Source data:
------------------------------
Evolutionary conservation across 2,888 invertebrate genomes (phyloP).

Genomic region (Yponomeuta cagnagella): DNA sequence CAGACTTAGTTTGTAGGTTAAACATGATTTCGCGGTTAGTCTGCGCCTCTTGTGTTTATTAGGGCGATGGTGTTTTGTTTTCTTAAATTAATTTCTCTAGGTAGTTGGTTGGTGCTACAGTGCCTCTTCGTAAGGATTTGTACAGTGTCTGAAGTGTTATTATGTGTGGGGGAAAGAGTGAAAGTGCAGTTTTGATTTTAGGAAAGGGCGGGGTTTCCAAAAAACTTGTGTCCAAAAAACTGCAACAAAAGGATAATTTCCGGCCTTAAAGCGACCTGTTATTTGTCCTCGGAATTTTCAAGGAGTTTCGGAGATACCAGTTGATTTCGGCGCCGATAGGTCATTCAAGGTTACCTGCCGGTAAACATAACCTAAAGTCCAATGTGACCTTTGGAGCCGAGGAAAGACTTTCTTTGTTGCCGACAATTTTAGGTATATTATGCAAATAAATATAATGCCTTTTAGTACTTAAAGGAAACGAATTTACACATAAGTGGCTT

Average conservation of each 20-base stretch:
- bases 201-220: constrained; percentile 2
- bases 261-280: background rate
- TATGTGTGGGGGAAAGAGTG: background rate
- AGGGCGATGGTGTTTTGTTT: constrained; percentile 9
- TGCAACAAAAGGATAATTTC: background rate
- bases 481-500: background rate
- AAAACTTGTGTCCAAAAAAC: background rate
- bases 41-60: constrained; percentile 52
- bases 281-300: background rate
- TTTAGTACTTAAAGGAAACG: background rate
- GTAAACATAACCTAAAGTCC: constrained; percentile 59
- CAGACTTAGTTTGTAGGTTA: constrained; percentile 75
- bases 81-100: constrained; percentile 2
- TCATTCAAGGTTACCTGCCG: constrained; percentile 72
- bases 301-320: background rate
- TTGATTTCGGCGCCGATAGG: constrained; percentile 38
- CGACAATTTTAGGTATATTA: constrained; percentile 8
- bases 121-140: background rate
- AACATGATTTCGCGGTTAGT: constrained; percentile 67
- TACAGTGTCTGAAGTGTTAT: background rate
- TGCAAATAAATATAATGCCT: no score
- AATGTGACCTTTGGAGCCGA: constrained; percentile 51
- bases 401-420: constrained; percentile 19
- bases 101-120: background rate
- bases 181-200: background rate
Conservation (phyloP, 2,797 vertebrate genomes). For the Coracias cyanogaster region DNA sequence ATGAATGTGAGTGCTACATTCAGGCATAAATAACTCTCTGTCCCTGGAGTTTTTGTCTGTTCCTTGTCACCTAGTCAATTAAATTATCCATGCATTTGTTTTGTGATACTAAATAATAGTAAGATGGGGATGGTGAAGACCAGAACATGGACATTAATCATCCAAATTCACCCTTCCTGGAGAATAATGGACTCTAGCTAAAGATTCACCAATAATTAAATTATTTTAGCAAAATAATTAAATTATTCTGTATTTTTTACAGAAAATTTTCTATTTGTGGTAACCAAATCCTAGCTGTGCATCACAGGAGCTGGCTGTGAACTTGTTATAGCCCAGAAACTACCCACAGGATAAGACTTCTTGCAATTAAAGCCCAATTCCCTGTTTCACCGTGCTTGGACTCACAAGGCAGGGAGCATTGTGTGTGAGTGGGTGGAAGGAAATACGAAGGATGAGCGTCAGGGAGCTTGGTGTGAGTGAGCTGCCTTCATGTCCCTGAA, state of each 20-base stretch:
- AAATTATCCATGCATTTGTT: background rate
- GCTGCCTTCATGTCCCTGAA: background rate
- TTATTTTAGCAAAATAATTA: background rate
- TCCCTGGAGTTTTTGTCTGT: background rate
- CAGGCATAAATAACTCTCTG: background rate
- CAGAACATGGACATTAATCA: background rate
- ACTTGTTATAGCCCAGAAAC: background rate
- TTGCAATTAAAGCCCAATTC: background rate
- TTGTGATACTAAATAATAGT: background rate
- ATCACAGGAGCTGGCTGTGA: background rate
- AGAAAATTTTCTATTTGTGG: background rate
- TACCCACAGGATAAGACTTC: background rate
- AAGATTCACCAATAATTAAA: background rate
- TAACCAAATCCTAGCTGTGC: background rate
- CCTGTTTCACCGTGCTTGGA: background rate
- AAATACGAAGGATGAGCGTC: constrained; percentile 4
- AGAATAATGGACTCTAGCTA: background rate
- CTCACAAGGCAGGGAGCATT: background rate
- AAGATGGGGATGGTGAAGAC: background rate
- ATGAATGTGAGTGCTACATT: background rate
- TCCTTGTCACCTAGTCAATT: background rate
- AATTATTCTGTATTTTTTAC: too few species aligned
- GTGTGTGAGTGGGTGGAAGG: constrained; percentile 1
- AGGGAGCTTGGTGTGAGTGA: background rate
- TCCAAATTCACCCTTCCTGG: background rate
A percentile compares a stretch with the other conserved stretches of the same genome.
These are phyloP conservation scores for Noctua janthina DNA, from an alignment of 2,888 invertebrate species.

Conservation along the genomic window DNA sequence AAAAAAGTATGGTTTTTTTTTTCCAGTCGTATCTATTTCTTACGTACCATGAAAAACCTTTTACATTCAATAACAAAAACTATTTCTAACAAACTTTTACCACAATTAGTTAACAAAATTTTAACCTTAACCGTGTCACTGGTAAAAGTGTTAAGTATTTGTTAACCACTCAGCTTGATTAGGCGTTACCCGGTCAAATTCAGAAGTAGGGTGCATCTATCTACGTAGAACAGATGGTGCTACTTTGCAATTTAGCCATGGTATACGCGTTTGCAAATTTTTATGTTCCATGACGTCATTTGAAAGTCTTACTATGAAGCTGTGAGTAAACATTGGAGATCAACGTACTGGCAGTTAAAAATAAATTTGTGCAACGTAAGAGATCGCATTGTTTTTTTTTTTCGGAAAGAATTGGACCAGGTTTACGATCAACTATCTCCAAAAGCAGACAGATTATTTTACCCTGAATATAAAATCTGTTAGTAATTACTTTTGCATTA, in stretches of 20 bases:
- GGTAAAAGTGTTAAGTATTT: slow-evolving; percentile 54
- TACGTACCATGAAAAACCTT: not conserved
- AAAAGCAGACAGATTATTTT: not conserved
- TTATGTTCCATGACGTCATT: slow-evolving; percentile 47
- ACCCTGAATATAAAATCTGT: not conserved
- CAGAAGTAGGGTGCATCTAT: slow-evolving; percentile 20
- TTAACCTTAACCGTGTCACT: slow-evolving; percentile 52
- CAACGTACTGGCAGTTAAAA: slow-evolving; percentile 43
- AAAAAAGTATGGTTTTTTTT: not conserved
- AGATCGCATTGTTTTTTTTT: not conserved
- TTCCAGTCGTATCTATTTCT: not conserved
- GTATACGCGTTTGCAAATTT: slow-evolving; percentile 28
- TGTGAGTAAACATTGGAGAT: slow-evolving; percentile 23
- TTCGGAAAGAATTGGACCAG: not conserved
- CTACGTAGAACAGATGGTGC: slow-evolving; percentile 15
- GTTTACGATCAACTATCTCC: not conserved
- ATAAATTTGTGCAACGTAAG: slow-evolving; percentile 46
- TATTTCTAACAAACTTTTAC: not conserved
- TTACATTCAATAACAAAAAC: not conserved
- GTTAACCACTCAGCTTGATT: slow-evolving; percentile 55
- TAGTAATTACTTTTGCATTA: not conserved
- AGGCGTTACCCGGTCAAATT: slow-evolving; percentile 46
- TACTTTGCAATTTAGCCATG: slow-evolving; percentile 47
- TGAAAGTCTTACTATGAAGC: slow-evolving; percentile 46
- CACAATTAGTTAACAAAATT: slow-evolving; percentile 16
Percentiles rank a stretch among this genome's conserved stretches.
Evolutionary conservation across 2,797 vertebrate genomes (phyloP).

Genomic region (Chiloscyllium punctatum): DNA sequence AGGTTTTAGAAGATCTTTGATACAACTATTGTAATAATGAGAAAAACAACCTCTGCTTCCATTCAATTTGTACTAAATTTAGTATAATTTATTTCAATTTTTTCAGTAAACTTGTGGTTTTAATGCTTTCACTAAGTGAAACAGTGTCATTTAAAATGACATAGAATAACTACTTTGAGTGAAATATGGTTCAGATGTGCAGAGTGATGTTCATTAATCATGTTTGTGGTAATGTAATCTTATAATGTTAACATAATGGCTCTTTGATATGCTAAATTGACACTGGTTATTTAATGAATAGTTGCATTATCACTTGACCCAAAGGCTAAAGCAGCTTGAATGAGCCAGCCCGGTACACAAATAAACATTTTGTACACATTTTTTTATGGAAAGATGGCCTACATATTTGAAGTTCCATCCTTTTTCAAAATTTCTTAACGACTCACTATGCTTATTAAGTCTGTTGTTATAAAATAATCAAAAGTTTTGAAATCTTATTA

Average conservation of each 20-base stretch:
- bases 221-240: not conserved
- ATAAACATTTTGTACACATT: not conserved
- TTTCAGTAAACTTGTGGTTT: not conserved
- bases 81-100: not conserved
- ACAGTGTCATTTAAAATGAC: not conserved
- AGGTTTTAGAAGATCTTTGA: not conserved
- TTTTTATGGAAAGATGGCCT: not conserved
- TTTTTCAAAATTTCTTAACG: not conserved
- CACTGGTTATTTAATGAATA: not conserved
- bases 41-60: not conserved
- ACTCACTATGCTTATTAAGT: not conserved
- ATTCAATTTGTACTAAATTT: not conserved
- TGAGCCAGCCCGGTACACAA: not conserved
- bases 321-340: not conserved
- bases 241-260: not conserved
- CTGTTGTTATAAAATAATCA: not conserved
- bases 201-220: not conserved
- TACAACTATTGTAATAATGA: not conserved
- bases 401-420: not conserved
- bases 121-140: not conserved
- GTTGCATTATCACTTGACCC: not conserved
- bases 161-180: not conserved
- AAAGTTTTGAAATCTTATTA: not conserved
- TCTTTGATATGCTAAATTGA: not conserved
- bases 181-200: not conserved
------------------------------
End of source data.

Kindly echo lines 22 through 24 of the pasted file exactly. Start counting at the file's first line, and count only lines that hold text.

- AACATGATTTCGCGGTTAGT: constrained; percentile 67
- TACAGTGTCTGAAGTGTTAT: background rate
- TGCAAATAAATATAATGCCT: no score